The other compatibles are Cristiano Ronaldo (7), Messi, Del Piero, Makaay, Eto’o, Berbatov, and Rooney (all five).

 

So there you have it, it’s not just the big man-little man partnership (Quinn-Phillips), or the classic goalpoaching number 9 and playmaking number 10 (Romario and Stoichkov) that make great partnerships. It can be wide men with false number 9s, a lone striker with an advanced midfielder (Torres and Gerrard/Drogba and Lampard) or if you’re lucky, it may even be Toni Polster and Bruno Labbadia (FC Koln 1994-95).

This season will see entries from Suarez and Sturridge, Ronaldo and Benzema, and Messi and Sanchez. Tevez and Llorente also stand a good chance of joining the elite club along with a few others

I’ll chuck the full list up in the coming days.

Cheers,

Liam

;

Notable ommissions – maybe other countries/world cups

Near miss

Player Comparison: Rio Ferdinand vs John Terry

23 Nov

Up next in the World Famous Player Comparison series is a slightly controversial one. England defenders and definitely not best friends, Rio Ferdinand and John Terry. Two of the best defenders in Premier League history, this is the first comparison of defenders, and could be the last depending on feedback….

Given the recent disharmony between Terry and the Ferdinands, this may seem a bit on the reactive side, but I’ve had this request on more than one occasion (twice) so thought I’d give it a go. Both are entering the twilight of their careers (Rio has just turned is 34, JT, approaching 32), both have been League winners and Champions League winners. Both have played at one of the biggest clubs in the world for 10 years or more, and for a long time, the two were playing alongside eachother at the heart of the England defence. With that in mind, and the added spice of club and personality clashes/rivalries, they’re ideal candidates to compare.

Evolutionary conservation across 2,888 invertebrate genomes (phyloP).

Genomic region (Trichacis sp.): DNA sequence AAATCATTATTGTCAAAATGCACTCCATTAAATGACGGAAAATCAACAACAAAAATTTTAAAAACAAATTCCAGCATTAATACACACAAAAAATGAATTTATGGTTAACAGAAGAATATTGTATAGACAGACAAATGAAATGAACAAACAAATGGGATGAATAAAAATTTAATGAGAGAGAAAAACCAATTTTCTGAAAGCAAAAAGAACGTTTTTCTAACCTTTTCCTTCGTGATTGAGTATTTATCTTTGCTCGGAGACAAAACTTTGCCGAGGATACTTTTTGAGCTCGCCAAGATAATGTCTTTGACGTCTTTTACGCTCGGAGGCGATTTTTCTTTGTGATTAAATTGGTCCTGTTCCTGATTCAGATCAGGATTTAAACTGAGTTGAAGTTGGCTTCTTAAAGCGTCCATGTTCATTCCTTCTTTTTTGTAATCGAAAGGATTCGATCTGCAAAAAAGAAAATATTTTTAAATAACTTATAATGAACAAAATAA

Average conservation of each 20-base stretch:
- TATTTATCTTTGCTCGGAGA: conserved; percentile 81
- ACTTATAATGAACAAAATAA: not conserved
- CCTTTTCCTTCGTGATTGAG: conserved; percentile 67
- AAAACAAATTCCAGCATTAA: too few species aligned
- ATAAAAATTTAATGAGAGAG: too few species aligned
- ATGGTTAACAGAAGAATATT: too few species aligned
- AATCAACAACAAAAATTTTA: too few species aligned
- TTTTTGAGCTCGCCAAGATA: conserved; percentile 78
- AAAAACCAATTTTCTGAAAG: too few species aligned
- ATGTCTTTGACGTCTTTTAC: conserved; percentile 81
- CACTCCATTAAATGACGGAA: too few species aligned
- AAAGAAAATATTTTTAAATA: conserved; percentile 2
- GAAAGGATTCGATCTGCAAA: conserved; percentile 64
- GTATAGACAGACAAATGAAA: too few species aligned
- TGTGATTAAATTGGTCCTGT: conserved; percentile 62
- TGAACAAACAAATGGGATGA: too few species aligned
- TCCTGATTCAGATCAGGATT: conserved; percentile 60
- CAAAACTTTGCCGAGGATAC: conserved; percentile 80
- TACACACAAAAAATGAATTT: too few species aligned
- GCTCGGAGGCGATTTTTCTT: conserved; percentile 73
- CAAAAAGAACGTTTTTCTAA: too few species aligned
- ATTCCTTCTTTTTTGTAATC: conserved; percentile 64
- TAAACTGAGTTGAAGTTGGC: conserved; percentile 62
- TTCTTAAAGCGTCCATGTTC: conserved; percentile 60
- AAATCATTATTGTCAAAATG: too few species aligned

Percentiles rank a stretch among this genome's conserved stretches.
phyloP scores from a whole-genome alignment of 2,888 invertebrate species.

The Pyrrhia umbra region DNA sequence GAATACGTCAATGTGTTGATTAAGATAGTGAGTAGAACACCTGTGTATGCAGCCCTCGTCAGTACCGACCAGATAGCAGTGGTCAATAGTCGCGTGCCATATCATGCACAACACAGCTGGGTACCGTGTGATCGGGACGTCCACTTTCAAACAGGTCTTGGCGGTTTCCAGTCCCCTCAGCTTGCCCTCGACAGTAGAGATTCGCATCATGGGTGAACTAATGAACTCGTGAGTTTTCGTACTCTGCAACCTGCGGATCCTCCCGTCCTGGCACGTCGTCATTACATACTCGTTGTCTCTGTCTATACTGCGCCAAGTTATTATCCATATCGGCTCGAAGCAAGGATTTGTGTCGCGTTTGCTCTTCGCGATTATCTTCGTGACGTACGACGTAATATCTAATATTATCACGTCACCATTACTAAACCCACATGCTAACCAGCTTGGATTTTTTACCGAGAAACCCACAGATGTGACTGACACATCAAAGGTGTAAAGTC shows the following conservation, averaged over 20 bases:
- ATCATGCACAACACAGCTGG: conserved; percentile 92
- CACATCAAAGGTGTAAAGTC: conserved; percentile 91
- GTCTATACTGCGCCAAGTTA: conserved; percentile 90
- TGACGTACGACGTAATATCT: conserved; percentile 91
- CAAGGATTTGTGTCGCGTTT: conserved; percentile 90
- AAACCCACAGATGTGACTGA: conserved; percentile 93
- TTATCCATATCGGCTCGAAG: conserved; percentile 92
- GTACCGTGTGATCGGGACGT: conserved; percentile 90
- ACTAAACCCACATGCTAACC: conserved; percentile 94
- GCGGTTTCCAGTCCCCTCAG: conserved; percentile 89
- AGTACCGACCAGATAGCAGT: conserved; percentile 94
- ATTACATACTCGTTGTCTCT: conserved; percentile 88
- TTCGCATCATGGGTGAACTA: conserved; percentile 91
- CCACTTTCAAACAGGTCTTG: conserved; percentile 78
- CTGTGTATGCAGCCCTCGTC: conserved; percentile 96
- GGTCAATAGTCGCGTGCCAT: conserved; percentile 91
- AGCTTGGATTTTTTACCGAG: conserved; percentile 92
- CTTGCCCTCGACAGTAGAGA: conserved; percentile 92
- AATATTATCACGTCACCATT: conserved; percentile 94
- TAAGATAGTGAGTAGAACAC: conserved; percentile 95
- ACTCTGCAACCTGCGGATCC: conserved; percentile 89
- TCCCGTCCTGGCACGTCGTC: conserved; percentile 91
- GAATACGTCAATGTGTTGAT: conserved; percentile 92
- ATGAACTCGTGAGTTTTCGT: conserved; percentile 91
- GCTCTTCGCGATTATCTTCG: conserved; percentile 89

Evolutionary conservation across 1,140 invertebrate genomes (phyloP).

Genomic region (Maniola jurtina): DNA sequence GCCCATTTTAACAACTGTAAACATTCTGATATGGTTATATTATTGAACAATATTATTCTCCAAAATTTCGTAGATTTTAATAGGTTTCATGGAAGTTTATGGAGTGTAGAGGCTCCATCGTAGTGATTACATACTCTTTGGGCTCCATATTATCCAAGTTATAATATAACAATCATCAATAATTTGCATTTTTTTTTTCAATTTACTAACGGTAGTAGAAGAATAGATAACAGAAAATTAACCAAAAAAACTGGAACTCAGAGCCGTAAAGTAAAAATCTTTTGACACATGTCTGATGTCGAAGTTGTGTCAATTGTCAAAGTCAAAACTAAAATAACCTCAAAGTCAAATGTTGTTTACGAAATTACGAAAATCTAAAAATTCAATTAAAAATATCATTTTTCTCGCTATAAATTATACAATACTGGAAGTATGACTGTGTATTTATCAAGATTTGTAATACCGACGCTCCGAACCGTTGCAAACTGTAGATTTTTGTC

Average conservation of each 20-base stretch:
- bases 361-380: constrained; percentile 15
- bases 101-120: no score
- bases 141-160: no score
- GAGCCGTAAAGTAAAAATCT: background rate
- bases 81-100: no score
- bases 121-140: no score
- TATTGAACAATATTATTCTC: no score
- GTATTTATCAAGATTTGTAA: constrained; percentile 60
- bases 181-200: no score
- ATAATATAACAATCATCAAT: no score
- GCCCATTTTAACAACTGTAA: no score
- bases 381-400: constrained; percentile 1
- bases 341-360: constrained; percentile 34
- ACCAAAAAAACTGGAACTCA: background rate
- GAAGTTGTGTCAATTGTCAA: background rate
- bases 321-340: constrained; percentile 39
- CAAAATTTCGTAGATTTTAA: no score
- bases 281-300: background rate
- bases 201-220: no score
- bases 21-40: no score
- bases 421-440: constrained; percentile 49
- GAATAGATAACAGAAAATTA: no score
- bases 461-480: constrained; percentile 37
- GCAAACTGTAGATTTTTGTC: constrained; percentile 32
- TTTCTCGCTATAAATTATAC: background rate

The Rules

Usually I’m comparing goals and assists, but in this instance the focus is all about the dirty business of stopping them. So when looking at the range and average opponent, it’ll be by goals conceded and clean sheets. The primary focus will be on Premier League stats, but there will be a look at international and cup games. The calculations can be found in the rules and workings page on the top menu, but simply enough, it’s a look at their stats but by the level of opposition.

The time period is from when Ferdinand signed for Manchester United at the start of the 2002-03 season, up until the end of 2011-12 – 10 full seasons. In that time, Terry has played 311 Premier League games to Ferdinand’s 269.

Background

Despite being born and bred in South London, Rio Ferdinand began his Football career in the prestigious West Ham academy. Initially a central midfielder, Rio was taught the art of defending under the tutelage of Tony Carr, and was hailed as the heir to Bobby Moore’s throne for club and country. With his ability on the ball, Ferdinand also played for the West Ham first team in central midfield, wing back and even up front – scoring his first senior goal in just his second substitute appearance, after his debut aged just 17. Seen as talented but unfocused, eyebrows were raised when Leeds United paid £18m for the young defender in November 2000 – both a British Record transfer and also the World Record price for a defender. But Ferdinand excelled under fellow Centre Back David O’Leary and helped a young Leeds team to the Semi Final of the Champions League later that season. Another good season later, and Ferdinand was starting for England in the 2002 World Cup, as they got to the Quarter Finals. His displays for both Leeds and England were enough for Sir Alex Ferguson to pay over £30m – making him once again the most expensive British footballer, and regaining the title of World’s most expensive defender from Lilian Thuram.